1709 Blog: for all the copyright community

Wednesday, 24 April 2013

100 years of Imperial Copyright: a book review

A Shifting Empire: 100 Years of the Copyright Act 1911, edited by Uma Suthersanen and Ysolde Gendreau, is a most unusual book.  Uma (Professor in International Intellectual Property Law, Queen Mary, University of London) and Ysolde (Professor of Law, Université de Montréal, Canada) have contrived to do something this blogger would have thought next to impossible: to revive interest in the fabled Imperial Copyright Act by framing it within a legal and historical context of a world that continued to change -- a world which was initially too small and unsophisticated for the copyright regime of the 1911 Act but which eventually matured and outgrew it.  As the publisher's blurb says:
"The 1911 Copyright Act, often termed the ‘Imperial Copyright Act’, changed the jurisprudential landscape in respect of copyright law, not only in the United Kingdom but also within the then Empire. This book offers a bird’s eye perspective of why and how the first global copyright law launched a new order, often termed the ‘common law copyright system’.

This carefully researched and reflective work draws upon some of the best scholarship from Australia, Canada, India, Israel, Jamaica, New Zealand, Singapore, South Africa and United Kingdom. The authors – academics and practitioners alike – situate the Imperial Copyright Act 1911 within their national laws, both historically and legally. In doing so, the book queries the extent to which the ethos and legacy of the 1911 Copyright Act remains within indigenous laws.

A Shifting Empire offers a unique global, historical view of copyright development and will be a valuable resource for policy-makers, academic scholars and members of international copyright associations".
This blogger warmed to the book more than he expected to, possibly because -- in the days of his youth when he worked within the terms of the UK's  'modern' Copyright Act 1956 -- references to the Imperial Act imparted a sort of toxicity which is often found in the company of antiquated and increasingly irrelevant chunks of dead legislation. This book, while allowing the contributors the proper freedom of responsible criticism, lets the reader appreciate that this Act was once young, vibrant, commercially sound and full of meaning.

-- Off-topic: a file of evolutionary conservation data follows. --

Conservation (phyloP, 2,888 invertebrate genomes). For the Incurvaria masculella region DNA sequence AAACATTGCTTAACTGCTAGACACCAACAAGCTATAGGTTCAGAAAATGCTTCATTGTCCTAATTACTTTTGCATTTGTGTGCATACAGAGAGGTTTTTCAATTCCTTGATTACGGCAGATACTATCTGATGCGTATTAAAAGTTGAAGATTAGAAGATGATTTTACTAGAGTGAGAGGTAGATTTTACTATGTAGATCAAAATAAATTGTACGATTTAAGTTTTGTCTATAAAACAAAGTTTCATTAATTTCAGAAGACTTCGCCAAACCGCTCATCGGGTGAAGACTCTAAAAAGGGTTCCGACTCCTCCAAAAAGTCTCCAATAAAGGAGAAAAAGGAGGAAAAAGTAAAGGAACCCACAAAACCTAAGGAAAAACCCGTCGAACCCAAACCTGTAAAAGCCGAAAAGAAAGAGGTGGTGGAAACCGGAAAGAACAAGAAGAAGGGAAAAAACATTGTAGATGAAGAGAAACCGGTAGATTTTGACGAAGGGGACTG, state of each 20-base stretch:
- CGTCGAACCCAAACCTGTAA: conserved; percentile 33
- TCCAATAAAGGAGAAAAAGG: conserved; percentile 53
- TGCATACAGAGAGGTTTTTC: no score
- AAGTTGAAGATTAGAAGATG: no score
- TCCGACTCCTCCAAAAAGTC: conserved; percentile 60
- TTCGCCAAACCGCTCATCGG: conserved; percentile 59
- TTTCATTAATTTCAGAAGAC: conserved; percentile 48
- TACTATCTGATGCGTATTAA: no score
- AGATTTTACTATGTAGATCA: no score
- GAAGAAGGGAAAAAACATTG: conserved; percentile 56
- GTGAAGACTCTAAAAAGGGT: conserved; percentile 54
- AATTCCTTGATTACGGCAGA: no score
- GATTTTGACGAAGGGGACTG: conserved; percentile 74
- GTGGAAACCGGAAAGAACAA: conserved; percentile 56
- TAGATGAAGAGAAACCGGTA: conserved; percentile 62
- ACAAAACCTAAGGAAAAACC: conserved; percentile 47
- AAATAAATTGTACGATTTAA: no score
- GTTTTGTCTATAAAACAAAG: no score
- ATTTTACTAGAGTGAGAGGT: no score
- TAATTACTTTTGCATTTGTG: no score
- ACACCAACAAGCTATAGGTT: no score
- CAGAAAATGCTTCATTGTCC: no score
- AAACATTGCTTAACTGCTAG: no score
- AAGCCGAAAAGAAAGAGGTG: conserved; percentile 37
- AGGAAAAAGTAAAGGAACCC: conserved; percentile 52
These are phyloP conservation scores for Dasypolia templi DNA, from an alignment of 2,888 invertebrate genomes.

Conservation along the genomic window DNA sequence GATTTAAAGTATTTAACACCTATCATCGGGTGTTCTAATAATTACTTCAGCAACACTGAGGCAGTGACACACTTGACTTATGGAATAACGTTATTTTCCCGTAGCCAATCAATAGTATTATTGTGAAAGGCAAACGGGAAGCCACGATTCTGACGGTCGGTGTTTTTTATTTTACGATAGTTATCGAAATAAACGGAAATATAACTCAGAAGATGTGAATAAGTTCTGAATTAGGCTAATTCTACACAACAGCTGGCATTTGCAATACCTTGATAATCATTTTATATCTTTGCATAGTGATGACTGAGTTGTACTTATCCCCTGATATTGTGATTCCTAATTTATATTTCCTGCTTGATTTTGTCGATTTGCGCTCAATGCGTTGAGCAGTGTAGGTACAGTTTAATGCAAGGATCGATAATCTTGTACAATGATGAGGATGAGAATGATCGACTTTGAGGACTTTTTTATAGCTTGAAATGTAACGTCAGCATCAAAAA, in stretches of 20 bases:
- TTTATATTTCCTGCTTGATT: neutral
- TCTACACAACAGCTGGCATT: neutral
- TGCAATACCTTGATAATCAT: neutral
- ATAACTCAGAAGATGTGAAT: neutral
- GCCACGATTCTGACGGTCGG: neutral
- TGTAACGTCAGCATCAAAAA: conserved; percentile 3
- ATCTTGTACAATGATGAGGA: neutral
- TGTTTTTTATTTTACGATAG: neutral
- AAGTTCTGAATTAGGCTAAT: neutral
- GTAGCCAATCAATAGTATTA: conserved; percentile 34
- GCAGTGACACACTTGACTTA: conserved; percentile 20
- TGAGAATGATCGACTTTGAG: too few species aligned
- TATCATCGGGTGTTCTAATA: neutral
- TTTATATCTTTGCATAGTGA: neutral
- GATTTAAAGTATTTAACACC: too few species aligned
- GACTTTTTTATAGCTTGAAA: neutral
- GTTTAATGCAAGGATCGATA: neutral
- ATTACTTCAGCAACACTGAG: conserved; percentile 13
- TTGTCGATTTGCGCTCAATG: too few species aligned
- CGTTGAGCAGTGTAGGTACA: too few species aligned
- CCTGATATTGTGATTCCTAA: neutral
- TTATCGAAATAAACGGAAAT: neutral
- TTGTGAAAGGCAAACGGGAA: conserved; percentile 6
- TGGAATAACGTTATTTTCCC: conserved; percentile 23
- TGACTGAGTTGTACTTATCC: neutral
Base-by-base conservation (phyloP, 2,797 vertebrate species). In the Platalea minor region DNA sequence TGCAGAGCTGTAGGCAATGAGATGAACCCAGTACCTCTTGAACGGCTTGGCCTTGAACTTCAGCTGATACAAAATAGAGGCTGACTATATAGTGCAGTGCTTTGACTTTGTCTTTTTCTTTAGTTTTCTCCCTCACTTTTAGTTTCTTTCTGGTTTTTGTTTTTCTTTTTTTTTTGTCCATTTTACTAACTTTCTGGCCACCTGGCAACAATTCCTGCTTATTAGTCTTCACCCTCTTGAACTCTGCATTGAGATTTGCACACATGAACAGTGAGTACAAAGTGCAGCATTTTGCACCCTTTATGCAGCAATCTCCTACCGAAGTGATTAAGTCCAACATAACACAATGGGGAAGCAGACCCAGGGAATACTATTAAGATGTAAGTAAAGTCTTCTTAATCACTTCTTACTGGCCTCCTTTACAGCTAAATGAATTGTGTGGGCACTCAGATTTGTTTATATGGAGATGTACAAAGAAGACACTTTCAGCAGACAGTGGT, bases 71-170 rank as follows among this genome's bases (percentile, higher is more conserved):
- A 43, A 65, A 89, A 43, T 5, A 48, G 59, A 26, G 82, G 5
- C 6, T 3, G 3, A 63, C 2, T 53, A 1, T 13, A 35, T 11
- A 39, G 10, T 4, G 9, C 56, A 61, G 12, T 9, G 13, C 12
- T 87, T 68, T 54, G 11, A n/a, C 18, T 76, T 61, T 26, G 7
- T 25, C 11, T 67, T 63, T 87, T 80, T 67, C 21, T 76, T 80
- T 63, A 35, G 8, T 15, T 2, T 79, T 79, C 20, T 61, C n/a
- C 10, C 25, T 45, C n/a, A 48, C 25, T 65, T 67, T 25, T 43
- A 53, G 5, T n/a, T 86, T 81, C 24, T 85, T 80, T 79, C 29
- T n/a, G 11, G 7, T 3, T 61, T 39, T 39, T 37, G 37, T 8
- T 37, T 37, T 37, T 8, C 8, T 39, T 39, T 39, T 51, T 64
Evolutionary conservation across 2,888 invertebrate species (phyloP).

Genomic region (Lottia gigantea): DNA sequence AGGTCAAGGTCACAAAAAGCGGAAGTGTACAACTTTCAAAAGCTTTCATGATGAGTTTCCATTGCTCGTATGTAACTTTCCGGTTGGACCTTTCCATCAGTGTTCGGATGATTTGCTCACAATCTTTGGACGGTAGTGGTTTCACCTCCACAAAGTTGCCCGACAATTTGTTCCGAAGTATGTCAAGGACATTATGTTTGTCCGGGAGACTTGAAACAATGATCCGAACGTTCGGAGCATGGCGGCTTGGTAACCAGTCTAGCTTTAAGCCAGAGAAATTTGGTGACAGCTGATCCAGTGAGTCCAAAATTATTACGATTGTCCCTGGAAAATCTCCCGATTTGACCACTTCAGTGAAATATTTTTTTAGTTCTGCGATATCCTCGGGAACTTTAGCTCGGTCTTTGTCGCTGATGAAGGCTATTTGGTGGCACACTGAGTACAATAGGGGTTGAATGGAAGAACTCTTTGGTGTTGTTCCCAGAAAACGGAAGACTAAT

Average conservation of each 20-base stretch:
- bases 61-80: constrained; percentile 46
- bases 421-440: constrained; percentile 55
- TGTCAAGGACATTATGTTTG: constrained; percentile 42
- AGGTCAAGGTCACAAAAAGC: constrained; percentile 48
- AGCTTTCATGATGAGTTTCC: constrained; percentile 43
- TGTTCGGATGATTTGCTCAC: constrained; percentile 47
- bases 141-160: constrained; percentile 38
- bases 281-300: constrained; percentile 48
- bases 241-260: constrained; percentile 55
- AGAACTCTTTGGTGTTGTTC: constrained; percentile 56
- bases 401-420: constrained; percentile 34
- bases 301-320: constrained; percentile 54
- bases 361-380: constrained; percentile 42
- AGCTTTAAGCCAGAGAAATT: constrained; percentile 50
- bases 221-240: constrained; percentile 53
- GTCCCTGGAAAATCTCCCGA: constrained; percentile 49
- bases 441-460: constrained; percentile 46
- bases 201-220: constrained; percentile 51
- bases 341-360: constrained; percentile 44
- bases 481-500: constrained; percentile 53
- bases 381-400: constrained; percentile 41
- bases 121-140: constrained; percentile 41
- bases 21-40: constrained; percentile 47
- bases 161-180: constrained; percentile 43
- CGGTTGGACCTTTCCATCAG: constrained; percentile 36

The list of contributors is both impressive and apt.  Given his interest in colonial copyright, Michael Birnhack must have been the most obvious name on the roll-call; Sam Ricketson too, with his Australian pedigree and his penchant for the patient historical analysis. The others are excellent too and, for this blogger, the eye-opener was Dianne Daley's chapter on Jamaica, a small nation about whose copyright affairs he was hitherto sadly ignorant. This book is never going to be a Harry Potter, but wouldn't it be grand if its sales matched its interest value.

Bibliographic data: Publication date March 2013.  ix + 251 pages.. Hardback ISBN 978 1 78100 308 4; ebook ISBN 978 1 78100 309 1. Price $115.00 ( online price $103.50). Web page here.

1 comment:

Andy J said...

As a bit of trivia, I think I am right in saying that the 1911 Act was never fully repealed. Everything except ss 15, 34 and 37 was repealed by the 1956 Act, and later s 15 was pared down by various Acts relating to the British Museum, until it was repealed in toto by the Legal Deposit Libraries Act 2003.
S 34 and s 37(2) were repealed by the Statute Law (Repeals) Act 1986, meaning that s 37(1) is still in force. However, what s 37(1) says is hardly earth-shattering, namely "This Act may be cited as the Copyrightr Act, 1911"
Goodness only knows why that was not repealed at the same time as s 37(2).